Seems like a dangerous time to be training animals. Apes are riding horses and shooting machine guns. Raccoons are flying starships and shooting machine guns. Sharks are falling from the sky and being mowed down by machine guns! Now it's mutated turtles turning into ninjas and - you guessed it - getting shot by machine guns.
Business is really booming, huh?
Luckily you had a much safer job: working with the wise old rat, Splinter, spiritual leader and father figure to the Teenage Mutant Ninja Turtles. He's a much more frail presence than his young green protegées, and it's his new found vulnerability that spurs the turtles into action…
Oh, what am I talking about? This is a Michael Bay joint. Everyone is an action star. Splinter was obviously enrolled in the same parkour classes that Yoda took in preparation for the prequels--he's just as badass as the teenagers he raised. It must have taken you years to train that beady-eyed martial arts master to move so quickly! Or did you just use a regular rat for the flashback sequences and let the special effects team go wild on the older version of the sensei?
Yeah. That's what I thought.
Maybe this is a good time to start talking about my own pet peeves with the film.
See, TMNT reigned supreme in my childhood. Which meant, yes, it took me most of the movie to adjust to these new voices, adapt to the new look, and feel comfortable with my boyhood buddies squaring off against machine-gun toting terrorists. But I eventually came around (or gave in to) these changes.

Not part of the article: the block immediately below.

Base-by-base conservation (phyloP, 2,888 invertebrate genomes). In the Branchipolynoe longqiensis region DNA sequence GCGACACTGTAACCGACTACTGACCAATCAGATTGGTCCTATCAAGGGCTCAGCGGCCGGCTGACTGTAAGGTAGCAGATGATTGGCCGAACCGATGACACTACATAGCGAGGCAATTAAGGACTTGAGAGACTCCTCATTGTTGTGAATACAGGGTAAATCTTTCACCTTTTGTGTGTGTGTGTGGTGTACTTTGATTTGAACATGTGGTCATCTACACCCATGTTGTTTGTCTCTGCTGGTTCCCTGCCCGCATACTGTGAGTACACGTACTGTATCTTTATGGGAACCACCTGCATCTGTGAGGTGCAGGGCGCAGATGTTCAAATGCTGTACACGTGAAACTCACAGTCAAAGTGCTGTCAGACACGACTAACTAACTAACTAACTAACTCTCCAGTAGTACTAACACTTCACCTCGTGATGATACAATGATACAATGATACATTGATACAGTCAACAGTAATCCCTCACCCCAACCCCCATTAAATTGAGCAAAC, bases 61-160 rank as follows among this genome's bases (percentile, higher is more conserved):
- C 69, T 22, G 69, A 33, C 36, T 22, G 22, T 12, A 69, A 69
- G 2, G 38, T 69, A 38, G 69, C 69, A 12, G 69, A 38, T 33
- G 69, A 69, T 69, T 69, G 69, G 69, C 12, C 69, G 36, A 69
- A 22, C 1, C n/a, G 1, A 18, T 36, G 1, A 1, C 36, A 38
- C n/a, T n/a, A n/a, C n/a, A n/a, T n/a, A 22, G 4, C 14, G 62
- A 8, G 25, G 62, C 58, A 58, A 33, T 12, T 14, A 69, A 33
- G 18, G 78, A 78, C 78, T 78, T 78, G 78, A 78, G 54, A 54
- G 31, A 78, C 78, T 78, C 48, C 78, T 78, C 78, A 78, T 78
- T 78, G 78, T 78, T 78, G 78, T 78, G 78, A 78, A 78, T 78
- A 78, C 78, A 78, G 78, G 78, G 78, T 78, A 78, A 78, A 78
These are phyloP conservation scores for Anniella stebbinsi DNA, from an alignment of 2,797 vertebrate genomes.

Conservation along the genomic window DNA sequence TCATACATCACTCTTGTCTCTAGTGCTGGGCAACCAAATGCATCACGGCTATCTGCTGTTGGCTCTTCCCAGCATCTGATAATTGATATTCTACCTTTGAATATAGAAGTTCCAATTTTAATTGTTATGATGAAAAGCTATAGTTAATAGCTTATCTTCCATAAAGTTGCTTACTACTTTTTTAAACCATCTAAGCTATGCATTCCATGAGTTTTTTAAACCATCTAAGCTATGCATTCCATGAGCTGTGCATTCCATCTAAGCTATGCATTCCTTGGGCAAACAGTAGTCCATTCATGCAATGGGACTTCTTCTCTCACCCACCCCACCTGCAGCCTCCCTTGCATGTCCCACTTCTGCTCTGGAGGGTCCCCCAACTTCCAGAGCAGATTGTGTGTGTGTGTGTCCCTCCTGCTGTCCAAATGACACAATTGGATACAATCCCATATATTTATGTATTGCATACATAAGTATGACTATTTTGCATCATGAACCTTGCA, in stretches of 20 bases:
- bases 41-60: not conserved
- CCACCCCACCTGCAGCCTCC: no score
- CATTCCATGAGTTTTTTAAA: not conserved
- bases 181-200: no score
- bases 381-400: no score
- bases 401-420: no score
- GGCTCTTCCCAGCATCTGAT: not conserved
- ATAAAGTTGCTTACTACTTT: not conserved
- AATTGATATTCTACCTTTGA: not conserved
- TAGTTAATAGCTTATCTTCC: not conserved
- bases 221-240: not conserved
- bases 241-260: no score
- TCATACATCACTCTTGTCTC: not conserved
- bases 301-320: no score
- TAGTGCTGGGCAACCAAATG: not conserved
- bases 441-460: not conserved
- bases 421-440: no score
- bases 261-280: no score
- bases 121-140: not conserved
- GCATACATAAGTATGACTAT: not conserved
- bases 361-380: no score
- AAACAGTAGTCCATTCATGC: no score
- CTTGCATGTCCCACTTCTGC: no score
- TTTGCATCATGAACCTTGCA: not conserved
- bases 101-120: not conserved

The dynamic within the group, for example, still works. Michelangelo gets all the best lines, Raphael gets to grunt and moan, Donatello brings the nerd factor, and Leonardo is as boring as ever (despite being voiced by Johnny Knoxville). Megan Fox is also a fine April O'Neill, and Will Arnett providing comic relief as a cameraman doesn't ruin anything.
What does ruin things, however, is the ultra-lame Amazing Spider-Man everyone-is-involved-in-the-conspiracy plotline. Not that it's inherently a bad idea to make April's dad a scientist who worked on the ooze that mutated the turtles (and April once treating them like pets), but to tack on the reporter-who-stumbles-on-the-story gimmick is one coincidence too far. And by amping-up the turtles to superhero status, making them invincible to bullets and moving at unintelligible speeds, the action sequences are just more incoherent Bayhem tripe--even if Michael Bay was only a producer.
Jonathan Liebsman tries every trick in the book to crowd the frame with lens flares, colliding axes, Dutch-angle dolly-shots and shaky-cam nonsense. His editing goes for a bare minimum average shot length, and the whole frantic effort feels strangely dated-- you know, from a time before Marvel proved the benefits of making action comprehensible again. Even the evil Shredder goes full Transformers in this film, for reasons they don't even pretend to explain.
A line about the turtles not, in fact, being "aliens" was the only moment of self-awareness the filmmakers allowed. Had that ridiculous change been applied to this franchise's already ridiculous premise, your job on this film might not even have existed.
Though maybe that would have freed up your time to work on more films like Inside Llewyn Davis.
Speaking of which--your turn to write back, Dawn!